4. Realities of Dispossession, Displacement and Resettlement
  5. Land Governance and Agribusiness
  6. Land Governance in Practice: Approaches and Tools
  7. Land Governance and New Technologies

Below is an overview of all conference sessions, categorized according to the conference themes. Please click on a theme to be directed to the session descriptions.

• Mobility and Land Governance in Africa: Making the Connections Work for Inclusive Development
• Building Land Governance Towards Effective and Inclusive Transformation – from discourse to practice in Women’s Land Rights
• Policy advocacy for women’s land rights: strategies and experiences

• Understanding and Influencing the Dynamics of Food and Water Systems in Delta Regions of the Global South
• Spatial Injustice in Urban Land Markets in East Africa: What is the Evidence?
• Urban land debates in the global South: enclosure and recommoning
• The Urban Land Nexus and Inclusive Urbanization in Africa
• Dutch Diamonds in the Delta: Towards inclusive and climate proof delta planning in the Global South

• Community Forest Rights: What are the key conditions for success?
• Farmer and Indigenous: Access to land and territory in South America, 21st century
• Building land and natural resources management governance at community level in Mozambique
• Transforming pastoralist landscapes: the importance of inclusive land management, policy engagement and climate risk management

• Accumulation by dispossession. Dynamics of large-scale land acquisition, agro-industrial crops and Special Economic Zones.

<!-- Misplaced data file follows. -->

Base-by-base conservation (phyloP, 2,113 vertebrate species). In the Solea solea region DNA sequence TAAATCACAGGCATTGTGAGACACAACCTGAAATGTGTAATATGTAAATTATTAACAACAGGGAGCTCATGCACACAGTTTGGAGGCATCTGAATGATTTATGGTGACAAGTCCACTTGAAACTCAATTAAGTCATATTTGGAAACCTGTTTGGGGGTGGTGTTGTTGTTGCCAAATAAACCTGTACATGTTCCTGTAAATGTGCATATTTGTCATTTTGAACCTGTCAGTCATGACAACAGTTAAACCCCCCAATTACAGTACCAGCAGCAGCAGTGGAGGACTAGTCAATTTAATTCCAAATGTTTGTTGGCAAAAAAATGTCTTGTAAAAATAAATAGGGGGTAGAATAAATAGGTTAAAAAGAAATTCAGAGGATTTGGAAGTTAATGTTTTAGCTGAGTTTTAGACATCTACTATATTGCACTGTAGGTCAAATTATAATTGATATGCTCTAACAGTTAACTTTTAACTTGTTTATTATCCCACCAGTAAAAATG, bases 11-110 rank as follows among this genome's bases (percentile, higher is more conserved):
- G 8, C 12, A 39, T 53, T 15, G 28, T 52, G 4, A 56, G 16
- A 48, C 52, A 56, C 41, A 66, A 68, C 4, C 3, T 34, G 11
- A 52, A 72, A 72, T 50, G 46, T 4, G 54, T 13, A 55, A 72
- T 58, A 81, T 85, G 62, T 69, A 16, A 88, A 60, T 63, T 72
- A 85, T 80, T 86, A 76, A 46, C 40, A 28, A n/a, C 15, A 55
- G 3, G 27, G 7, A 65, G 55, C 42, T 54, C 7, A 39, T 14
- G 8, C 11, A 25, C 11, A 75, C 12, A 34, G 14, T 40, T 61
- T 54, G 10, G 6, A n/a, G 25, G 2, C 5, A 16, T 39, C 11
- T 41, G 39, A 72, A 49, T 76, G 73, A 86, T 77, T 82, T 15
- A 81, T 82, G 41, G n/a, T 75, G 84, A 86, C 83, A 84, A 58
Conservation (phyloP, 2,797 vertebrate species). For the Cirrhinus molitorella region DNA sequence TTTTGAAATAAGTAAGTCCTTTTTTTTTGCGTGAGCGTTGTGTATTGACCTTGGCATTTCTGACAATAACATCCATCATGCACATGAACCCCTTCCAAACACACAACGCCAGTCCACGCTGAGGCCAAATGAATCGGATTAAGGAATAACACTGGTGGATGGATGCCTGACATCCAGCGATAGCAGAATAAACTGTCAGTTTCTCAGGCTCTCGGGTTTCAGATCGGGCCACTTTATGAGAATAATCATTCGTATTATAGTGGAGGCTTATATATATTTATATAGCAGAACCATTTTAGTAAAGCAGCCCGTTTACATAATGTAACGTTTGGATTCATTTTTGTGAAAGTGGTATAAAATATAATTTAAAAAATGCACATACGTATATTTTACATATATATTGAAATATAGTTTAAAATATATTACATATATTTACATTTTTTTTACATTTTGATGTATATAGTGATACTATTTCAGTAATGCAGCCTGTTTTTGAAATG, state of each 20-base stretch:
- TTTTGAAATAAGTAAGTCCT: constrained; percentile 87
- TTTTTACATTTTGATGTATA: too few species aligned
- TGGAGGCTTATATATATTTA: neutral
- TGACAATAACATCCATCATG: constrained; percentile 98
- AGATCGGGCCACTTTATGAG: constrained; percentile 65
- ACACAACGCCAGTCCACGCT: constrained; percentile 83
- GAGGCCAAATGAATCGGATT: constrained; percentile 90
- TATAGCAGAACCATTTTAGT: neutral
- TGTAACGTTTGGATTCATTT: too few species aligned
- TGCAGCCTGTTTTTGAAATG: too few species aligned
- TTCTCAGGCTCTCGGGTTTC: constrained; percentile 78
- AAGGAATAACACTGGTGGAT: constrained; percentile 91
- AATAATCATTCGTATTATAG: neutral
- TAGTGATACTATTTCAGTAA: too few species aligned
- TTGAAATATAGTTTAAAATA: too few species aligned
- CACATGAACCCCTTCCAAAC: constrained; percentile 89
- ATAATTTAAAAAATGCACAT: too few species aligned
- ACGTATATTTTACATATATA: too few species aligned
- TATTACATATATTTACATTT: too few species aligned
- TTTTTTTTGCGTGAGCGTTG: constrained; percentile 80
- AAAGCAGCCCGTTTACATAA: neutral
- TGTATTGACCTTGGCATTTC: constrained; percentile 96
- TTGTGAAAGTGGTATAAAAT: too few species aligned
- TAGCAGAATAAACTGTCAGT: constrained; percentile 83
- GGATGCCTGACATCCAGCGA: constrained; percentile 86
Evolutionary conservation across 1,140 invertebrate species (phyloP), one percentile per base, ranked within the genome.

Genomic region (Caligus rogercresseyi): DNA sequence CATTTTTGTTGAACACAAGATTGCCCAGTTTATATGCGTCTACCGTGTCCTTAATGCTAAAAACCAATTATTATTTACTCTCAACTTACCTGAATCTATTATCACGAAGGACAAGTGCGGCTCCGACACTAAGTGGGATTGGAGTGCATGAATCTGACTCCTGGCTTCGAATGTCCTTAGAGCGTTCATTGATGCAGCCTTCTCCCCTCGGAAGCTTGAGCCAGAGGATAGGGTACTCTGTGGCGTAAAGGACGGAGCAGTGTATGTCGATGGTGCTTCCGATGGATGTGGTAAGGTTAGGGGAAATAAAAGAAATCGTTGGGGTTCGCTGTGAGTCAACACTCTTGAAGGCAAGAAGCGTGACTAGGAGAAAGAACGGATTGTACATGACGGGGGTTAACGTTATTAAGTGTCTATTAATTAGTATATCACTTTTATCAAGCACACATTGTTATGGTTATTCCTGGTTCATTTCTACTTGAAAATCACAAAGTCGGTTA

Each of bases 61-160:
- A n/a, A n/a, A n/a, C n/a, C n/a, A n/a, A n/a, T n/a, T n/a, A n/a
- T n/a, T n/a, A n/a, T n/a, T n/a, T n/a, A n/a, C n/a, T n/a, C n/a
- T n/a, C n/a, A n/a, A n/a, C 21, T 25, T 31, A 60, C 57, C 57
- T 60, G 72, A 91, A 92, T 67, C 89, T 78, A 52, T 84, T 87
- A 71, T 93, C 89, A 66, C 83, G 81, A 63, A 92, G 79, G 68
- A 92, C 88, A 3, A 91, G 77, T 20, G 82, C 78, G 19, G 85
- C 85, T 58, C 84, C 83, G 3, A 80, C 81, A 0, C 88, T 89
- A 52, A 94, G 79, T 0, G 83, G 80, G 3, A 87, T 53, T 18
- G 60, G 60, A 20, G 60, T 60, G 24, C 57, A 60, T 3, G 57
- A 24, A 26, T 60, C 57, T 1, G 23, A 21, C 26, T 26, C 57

• Increasing Farmland Concentration in Central and Eastern Europe – Causes, Challenges, Consequences
• Beyond the ‘conflict-fetish’ – land disputes and structural agrarian questions
• Displacement, dispossession and defence strategies around land
• When do displacement and resettlement end? The temporalities of dislocation, socio-political engagement, and sustainable development
• Land rights; expropriation and compensation. Recent advances, insights and implementation tools
• Everyday experiences of ‘development’ and ‘dispossession’: understanding longer-term impacts of megaprojects

• Cooperation and Conflict in Inclusive Agribusiness: The impacts of Chain Integration on Food Security and Local Development
• For better or worse: Agri-food systems transforming land governance needs and outcomes
• The roles of interdisciplinary research in sustainability transition of palm oil production
• The future of agriculture: land and (food) production in a context of climate change in sub-Saharan Africa

• Facilitating transition: how to enable inclusive land governance change and why it matters
• Multi-Stakeholders Platforms: a Transformational Arena for Fostering and Scaling-Up Local Innovation
• Actor perspectives on landscape scenarios: Linking sectors through integrated landscape governance for people and nature
• Land & The Role of the State: Increasing Transparency and Accountability
• Dynamics of Due Dilligence: Conditions for Responsible Land Based Investment